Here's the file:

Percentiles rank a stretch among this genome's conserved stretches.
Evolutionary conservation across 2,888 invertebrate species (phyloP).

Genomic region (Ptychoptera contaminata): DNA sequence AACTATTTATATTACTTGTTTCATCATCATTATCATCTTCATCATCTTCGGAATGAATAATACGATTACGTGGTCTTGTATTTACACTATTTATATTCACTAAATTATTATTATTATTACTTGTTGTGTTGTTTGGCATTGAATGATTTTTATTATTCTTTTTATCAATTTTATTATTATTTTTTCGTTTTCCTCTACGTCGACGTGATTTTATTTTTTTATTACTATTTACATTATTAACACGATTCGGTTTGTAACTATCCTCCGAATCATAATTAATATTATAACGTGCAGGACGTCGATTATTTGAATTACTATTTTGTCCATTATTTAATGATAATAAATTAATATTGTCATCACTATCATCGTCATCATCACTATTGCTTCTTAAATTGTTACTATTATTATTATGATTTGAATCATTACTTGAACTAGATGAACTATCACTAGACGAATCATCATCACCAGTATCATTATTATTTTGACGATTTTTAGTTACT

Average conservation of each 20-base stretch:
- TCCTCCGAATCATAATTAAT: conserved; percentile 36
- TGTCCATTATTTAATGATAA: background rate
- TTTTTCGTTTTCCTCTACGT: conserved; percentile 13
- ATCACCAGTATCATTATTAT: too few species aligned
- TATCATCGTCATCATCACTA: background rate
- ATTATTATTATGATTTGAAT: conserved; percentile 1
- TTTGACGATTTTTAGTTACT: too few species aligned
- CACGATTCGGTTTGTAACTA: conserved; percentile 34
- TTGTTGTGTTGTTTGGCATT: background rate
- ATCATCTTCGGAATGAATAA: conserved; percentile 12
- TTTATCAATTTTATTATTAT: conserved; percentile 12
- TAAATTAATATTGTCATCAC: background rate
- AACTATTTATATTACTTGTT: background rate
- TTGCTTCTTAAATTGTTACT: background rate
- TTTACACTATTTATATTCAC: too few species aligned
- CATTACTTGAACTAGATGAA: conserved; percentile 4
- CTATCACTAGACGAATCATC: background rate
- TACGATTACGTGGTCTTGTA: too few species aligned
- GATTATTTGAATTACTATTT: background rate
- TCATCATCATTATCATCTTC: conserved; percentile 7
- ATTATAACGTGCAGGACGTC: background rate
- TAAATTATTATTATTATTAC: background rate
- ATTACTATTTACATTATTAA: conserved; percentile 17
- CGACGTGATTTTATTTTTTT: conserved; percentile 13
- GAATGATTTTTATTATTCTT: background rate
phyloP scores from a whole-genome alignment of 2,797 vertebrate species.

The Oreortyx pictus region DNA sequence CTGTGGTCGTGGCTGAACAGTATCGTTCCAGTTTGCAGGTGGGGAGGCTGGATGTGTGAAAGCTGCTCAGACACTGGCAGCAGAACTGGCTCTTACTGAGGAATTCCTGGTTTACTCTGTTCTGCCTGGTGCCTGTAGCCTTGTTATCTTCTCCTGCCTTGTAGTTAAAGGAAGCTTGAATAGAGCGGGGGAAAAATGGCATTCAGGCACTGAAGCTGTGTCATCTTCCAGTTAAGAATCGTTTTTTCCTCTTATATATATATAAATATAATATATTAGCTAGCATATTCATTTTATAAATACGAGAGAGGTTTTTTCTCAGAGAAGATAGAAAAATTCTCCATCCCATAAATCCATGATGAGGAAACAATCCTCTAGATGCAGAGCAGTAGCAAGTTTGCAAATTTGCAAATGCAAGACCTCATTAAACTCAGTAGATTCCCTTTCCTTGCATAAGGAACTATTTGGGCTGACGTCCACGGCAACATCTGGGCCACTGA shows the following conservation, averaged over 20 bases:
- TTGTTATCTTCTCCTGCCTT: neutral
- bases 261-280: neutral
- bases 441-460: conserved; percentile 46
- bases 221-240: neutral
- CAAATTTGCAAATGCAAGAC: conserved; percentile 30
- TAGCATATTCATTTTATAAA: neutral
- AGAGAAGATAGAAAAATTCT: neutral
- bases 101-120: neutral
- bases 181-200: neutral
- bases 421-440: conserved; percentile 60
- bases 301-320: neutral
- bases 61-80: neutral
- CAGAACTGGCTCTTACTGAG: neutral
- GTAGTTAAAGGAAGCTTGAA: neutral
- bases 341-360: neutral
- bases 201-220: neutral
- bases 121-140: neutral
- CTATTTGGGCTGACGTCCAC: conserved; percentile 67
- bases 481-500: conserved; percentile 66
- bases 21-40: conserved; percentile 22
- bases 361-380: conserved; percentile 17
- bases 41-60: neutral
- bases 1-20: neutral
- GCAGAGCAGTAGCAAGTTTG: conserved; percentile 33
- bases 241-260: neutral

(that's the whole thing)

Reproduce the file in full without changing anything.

Percentiles rank a stretch among this genome's conserved stretches.
Evolutionary conservation across 2,888 invertebrate species (phyloP).

Genomic region (Ptychoptera contaminata): DNA sequence AACTATTTATATTACTTGTTTCATCATCATTATCATCTTCATCATCTTCGGAATGAATAATACGATTACGTGGTCTTGTATTTACACTATTTATATTCACTAAATTATTATTATTATTACTTGTTGTGTTGTTTGGCATTGAATGATTTTTATTATTCTTTTTATCAATTTTATTATTATTTTTTCGTTTTCCTCTACGTCGACGTGATTTTATTTTTTTATTACTATTTACATTATTAACACGATTCGGTTTGTAACTATCCTCCGAATCATAATTAATATTATAACGTGCAGGACGTCGATTATTTGAATTACTATTTTGTCCATTATTTAATGATAATAAATTAATATTGTCATCACTATCATCGTCATCATCACTATTGCTTCTTAAATTGTTACTATTATTATTATGATTTGAATCATTACTTGAACTAGATGAACTATCACTAGACGAATCATCATCACCAGTATCATTATTATTTTGACGATTTTTAGTTACT

Average conservation of each 20-base stretch:
- TCCTCCGAATCATAATTAAT: conserved; percentile 36
- TGTCCATTATTTAATGATAA: background rate
- TTTTTCGTTTTCCTCTACGT: conserved; percentile 13
- ATCACCAGTATCATTATTAT: too few species aligned
- TATCATCGTCATCATCACTA: background rate
- ATTATTATTATGATTTGAAT: conserved; percentile 1
- TTTGACGATTTTTAGTTACT: too few species aligned
- CACGATTCGGTTTGTAACTA: conserved; percentile 34
- TTGTTGTGTTGTTTGGCATT: background rate
- ATCATCTTCGGAATGAATAA: conserved; percentile 12
- TTTATCAATTTTATTATTAT: conserved; percentile 12
- TAAATTAATATTGTCATCAC: background rate
- AACTATTTATATTACTTGTT: background rate
- TTGCTTCTTAAATTGTTACT: background rate
- TTTACACTATTTATATTCAC: too few species aligned
- CATTACTTGAACTAGATGAA: conserved; percentile 4
- CTATCACTAGACGAATCATC: background rate
- TACGATTACGTGGTCTTGTA: too few species aligned
- GATTATTTGAATTACTATTT: background rate
- TCATCATCATTATCATCTTC: conserved; percentile 7
- ATTATAACGTGCAGGACGTC: background rate
- TAAATTATTATTATTATTAC: background rate
- ATTACTATTTACATTATTAA: conserved; percentile 17
- CGACGTGATTTTATTTTTTT: conserved; percentile 13
- GAATGATTTTTATTATTCTT: background rate
phyloP scores from a whole-genome alignment of 2,797 vertebrate species.

The Oreortyx pictus region DNA sequence CTGTGGTCGTGGCTGAACAGTATCGTTCCAGTTTGCAGGTGGGGAGGCTGGATGTGTGAAAGCTGCTCAGACACTGGCAGCAGAACTGGCTCTTACTGAGGAATTCCTGGTTTACTCTGTTCTGCCTGGTGCCTGTAGCCTTGTTATCTTCTCCTGCCTTGTAGTTAAAGGAAGCTTGAATAGAGCGGGGGAAAAATGGCATTCAGGCACTGAAGCTGTGTCATCTTCCAGTTAAGAATCGTTTTTTCCTCTTATATATATATAAATATAATATATTAGCTAGCATATTCATTTTATAAATACGAGAGAGGTTTTTTCTCAGAGAAGATAGAAAAATTCTCCATCCCATAAATCCATGATGAGGAAACAATCCTCTAGATGCAGAGCAGTAGCAAGTTTGCAAATTTGCAAATGCAAGACCTCATTAAACTCAGTAGATTCCCTTTCCTTGCATAAGGAACTATTTGGGCTGACGTCCACGGCAACATCTGGGCCACTGA shows the following conservation, averaged over 20 bases:
- TTGTTATCTTCTCCTGCCTT: neutral
- bases 261-280: neutral
- bases 441-460: conserved; percentile 46
- bases 221-240: neutral
- CAAATTTGCAAATGCAAGAC: conserved; percentile 30
- TAGCATATTCATTTTATAAA: neutral
- AGAGAAGATAGAAAAATTCT: neutral
- bases 101-120: neutral
- bases 181-200: neutral
- bases 421-440: conserved; percentile 60
- bases 301-320: neutral
- bases 61-80: neutral
- CAGAACTGGCTCTTACTGAG: neutral
- GTAGTTAAAGGAAGCTTGAA: neutral
- bases 341-360: neutral
- bases 201-220: neutral
- bases 121-140: neutral
- CTATTTGGGCTGACGTCCAC: conserved; percentile 67
- bases 481-500: conserved; percentile 66
- bases 21-40: conserved; percentile 22
- bases 361-380: conserved; percentile 17
- bases 41-60: neutral
- bases 1-20: neutral
- GCAGAGCAGTAGCAAGTTTG: conserved; percentile 33
- bases 241-260: neutral